Friday, April 24, 2009

Food Commentary

We were on the road today and didn't tour anything to report so will forward a letter our son wrote to his local grocery store concerning the need for more info on the food we eat and more organic foods. The letter is self explanatory and contains a lot of good points for all of us. Read and enjoy.

Hi Mom and Dad,
How is the trip out of the East going? Have you gotten off to a good start? Looking forward to seeing St. Louis again? I hear from Adam there are some pics up on your blog already from your time here, so I will be having a look at your site soon too!
I wanted to pass along a good film we just saw that was screened last night at the National Geographic Society. It's called Food, Inc., and its a very compelling film covering all of the horrible injustices, health problems, and environmental damage caused by industrial agriculture. I know none of this is particularly new, but the problem has if anything, gotten worse in recent years, and now we seem to be in a position where political momentum is building towards making some big changes. In any case, here is the letter I wrote to our local grocery store, Harris Teeters (its a big chain in the East and South), after seeing the film. I wanted to save it for posterity somewhere, so figured I'd email it to you all. Hey, put it on your blog if you want!
Dear HT,
I want to commend your company on the increase in organic products you are offering in the store on Kalorama in Northwest, DC. My girlfriend and I prefer to purchase organics whenever possible. We are not wealthy, but we have decided it is worth the slight premium to have good, nutritious food that we can trust does not contain harmful contaminants and has been raised in an environmentally friendly way.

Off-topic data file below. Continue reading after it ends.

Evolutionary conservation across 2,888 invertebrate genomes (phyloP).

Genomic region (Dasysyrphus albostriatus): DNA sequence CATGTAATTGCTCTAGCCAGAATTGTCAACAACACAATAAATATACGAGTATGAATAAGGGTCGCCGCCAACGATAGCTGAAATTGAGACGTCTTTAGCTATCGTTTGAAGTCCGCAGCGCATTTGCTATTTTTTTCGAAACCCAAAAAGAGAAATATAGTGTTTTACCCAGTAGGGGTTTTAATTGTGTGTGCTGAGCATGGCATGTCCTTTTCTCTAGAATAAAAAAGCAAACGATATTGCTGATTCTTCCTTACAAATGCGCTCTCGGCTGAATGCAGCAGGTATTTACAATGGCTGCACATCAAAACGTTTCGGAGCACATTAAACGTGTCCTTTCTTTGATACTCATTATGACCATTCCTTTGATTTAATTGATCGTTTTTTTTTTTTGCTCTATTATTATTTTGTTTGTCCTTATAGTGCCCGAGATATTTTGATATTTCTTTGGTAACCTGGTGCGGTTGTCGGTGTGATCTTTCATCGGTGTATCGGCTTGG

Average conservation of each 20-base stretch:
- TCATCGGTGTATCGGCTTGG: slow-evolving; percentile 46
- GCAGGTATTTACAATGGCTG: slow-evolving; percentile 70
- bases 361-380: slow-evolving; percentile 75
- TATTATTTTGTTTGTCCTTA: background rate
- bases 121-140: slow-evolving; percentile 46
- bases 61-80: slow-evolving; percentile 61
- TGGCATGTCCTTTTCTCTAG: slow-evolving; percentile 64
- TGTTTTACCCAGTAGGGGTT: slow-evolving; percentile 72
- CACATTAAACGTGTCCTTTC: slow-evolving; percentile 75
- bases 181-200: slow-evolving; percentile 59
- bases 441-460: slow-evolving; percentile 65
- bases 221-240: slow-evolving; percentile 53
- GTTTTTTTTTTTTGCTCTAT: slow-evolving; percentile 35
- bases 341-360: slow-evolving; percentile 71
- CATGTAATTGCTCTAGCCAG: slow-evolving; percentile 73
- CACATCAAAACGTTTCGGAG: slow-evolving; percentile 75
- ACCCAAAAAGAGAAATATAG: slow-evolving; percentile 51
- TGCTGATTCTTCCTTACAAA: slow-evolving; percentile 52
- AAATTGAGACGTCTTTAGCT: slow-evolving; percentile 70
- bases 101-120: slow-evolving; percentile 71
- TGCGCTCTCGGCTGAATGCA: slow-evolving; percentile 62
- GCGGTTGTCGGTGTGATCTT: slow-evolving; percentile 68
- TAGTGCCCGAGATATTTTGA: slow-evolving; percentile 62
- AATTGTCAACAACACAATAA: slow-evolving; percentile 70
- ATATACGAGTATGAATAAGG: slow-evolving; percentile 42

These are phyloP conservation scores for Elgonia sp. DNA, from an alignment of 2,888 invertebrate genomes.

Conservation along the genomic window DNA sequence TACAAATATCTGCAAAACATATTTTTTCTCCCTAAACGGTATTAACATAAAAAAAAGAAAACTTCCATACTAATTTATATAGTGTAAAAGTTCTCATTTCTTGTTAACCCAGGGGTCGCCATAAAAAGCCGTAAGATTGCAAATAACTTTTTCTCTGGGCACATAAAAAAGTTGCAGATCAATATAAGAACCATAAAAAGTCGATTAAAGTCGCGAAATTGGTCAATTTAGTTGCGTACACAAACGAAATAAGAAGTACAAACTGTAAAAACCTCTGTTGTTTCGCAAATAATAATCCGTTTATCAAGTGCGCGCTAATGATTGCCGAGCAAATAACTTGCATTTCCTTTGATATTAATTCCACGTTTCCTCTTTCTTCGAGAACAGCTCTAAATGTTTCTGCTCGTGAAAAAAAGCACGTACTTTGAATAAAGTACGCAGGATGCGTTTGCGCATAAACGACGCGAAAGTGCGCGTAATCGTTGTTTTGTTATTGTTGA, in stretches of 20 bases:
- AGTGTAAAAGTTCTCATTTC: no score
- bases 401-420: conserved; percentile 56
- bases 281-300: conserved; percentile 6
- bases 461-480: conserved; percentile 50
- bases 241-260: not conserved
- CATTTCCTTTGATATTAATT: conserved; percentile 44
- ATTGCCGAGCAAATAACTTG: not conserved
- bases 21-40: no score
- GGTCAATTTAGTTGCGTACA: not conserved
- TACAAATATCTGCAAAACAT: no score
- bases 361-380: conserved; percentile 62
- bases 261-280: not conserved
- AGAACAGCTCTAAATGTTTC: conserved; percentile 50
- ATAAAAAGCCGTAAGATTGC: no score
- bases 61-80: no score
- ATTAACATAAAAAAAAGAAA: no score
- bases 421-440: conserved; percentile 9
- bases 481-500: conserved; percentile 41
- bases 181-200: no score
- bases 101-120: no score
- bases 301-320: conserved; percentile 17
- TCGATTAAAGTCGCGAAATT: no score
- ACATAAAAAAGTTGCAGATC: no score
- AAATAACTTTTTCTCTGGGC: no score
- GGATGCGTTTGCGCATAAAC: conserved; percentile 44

However, HT still has a long way to go before it meets the standards we expect. In particular, our HT store offers virtually no organic cheeses, meats, or breads. Further, it is often difficult to find information on food products' place of origin, and there is a noticeable lack of locally grown produce. Finally, as far as we are concerned, the more information on labels the better. I want to know if a corn or soy product is genetically modified. I want to know if a dairy product contains hormones. I want to know whether my personal hygeine products have been tested on animals.
In general, I would refer your purchasing agents to a new movie called "Food, Inc.," released in theaters this spring, that goes into some detail about the vulnerabilities of our highly-centralized and industrial food system.
I believe very strongly in my right to make informed and sustainable choices about the food I eat. I also believe my fellow shoppers share this right. The more HT respects this right, and the more it provides me with local, organic, animal-friendly products, the more willing I will be to do my shopping there.
Thank you for your time,

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